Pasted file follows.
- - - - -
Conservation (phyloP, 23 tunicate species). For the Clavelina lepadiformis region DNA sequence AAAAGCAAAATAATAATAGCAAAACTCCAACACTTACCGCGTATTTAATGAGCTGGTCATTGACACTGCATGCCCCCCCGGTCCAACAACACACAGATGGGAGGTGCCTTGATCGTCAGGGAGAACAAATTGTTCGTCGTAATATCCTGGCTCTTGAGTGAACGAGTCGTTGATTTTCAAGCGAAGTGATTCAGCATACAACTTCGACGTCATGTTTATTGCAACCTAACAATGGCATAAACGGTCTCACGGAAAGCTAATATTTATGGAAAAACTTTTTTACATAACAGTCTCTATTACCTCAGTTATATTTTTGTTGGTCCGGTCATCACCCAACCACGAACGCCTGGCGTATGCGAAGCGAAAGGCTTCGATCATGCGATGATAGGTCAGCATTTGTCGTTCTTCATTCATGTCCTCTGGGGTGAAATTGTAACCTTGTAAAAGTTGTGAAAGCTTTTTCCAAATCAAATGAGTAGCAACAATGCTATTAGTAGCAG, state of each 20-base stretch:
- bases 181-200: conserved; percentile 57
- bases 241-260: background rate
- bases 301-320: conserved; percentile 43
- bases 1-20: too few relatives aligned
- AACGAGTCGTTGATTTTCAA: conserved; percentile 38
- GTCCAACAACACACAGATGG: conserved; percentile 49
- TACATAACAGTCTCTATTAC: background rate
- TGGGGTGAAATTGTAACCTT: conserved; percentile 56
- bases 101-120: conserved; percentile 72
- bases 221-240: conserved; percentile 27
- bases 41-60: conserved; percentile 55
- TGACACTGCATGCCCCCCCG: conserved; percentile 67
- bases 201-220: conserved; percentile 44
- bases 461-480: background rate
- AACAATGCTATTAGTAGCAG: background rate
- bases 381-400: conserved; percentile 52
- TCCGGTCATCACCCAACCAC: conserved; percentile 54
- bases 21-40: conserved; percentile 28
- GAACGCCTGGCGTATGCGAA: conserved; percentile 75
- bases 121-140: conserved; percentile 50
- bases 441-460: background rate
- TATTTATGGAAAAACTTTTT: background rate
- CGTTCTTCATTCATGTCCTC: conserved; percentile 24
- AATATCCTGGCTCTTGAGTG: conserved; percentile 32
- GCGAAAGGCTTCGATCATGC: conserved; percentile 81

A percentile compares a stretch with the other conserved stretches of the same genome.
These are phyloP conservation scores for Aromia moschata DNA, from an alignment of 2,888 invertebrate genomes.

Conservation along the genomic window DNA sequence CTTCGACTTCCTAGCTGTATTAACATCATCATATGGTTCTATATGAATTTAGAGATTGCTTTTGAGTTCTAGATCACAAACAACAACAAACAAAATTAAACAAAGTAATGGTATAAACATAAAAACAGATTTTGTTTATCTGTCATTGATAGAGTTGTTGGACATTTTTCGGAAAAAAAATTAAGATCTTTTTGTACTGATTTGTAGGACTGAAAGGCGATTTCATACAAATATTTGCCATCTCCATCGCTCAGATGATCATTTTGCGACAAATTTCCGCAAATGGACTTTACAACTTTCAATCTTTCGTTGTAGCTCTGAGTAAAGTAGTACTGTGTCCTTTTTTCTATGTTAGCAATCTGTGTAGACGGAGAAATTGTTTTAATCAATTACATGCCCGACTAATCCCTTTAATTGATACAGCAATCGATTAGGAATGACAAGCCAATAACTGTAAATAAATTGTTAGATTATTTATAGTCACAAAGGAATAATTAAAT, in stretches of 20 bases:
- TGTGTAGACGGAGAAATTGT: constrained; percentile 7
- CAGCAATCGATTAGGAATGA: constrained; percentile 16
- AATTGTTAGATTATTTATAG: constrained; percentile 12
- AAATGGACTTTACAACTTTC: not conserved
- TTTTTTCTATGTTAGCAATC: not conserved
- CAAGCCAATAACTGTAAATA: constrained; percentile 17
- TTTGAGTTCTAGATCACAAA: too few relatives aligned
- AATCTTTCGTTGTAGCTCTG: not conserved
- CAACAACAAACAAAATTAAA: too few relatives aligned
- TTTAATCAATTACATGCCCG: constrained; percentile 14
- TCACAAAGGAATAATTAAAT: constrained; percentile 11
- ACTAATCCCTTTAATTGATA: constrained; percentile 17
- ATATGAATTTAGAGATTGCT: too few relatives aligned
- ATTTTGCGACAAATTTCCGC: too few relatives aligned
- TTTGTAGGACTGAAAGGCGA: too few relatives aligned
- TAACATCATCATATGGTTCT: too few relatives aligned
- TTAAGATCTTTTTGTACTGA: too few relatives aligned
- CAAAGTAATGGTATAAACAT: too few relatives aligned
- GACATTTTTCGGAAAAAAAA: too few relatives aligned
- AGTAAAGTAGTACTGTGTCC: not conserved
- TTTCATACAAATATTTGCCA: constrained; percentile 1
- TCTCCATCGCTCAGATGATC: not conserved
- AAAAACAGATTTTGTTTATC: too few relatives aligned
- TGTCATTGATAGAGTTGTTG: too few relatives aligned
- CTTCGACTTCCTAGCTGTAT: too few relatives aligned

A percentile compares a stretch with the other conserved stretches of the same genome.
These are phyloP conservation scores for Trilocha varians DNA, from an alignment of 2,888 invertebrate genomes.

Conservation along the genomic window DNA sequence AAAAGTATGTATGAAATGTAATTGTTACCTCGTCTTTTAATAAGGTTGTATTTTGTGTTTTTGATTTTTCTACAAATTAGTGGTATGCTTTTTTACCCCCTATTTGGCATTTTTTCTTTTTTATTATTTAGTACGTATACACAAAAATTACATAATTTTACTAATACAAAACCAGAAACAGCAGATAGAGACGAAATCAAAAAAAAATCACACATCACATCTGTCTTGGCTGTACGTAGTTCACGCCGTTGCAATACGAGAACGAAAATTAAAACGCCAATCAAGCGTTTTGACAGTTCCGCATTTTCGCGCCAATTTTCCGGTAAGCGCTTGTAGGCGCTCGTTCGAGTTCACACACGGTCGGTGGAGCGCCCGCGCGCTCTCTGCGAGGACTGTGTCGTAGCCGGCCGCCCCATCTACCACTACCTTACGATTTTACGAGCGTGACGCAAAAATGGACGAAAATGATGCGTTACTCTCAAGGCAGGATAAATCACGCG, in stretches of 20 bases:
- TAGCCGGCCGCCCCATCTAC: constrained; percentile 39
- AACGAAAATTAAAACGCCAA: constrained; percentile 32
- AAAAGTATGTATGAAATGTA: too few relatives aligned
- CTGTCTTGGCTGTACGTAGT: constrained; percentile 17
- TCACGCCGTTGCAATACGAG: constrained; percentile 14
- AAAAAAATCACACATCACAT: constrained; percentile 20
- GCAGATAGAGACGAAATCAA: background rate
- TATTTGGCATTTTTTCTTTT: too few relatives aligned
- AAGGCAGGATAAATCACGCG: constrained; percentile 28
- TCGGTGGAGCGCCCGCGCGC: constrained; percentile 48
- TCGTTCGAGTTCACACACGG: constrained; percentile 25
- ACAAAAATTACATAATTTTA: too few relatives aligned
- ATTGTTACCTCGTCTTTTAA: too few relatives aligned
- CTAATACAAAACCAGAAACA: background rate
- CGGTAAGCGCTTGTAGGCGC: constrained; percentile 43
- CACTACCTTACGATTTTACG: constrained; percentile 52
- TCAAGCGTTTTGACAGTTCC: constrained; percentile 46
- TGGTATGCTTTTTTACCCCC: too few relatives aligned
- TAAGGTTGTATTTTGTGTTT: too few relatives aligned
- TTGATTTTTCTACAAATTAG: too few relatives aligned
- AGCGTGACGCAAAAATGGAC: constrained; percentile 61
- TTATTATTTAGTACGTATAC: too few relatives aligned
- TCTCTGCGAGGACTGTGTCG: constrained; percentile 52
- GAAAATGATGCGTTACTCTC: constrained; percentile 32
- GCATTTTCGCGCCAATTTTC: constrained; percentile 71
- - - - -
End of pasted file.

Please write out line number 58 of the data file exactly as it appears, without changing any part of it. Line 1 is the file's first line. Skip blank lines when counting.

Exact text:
- TAGCCGGCCGCCCCATCTAC: constrained; percentile 39